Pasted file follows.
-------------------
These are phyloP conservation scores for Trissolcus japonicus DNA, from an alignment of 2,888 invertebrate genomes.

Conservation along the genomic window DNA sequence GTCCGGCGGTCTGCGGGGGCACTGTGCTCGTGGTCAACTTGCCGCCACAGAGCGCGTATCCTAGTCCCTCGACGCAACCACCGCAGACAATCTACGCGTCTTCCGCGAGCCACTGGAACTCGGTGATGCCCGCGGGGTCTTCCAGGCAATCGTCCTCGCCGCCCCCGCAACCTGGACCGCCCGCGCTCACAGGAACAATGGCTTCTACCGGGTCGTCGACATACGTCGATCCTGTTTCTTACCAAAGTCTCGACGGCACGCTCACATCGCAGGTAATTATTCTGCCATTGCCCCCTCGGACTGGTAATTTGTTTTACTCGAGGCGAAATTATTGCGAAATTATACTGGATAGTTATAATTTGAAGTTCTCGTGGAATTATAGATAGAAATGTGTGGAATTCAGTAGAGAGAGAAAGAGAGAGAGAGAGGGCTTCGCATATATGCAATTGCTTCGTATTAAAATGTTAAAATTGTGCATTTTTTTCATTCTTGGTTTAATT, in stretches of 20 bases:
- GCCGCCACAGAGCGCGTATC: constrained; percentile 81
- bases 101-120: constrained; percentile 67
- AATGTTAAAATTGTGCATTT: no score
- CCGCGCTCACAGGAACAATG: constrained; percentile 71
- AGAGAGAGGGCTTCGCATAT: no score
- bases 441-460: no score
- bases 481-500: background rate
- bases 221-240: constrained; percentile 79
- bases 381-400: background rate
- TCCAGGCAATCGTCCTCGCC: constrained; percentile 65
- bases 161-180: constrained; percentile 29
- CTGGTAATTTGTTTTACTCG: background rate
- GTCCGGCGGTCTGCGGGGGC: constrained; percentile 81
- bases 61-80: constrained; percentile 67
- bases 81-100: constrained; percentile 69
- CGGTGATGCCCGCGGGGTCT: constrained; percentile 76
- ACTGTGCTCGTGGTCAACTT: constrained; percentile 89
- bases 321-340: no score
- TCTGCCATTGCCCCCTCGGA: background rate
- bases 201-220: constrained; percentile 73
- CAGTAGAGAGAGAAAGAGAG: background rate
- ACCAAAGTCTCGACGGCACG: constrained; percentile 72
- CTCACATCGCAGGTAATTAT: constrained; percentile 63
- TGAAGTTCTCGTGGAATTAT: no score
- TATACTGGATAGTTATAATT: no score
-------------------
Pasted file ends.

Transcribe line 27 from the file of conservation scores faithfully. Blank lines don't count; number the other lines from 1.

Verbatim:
- TATACTGGATAGTTATAATT: no score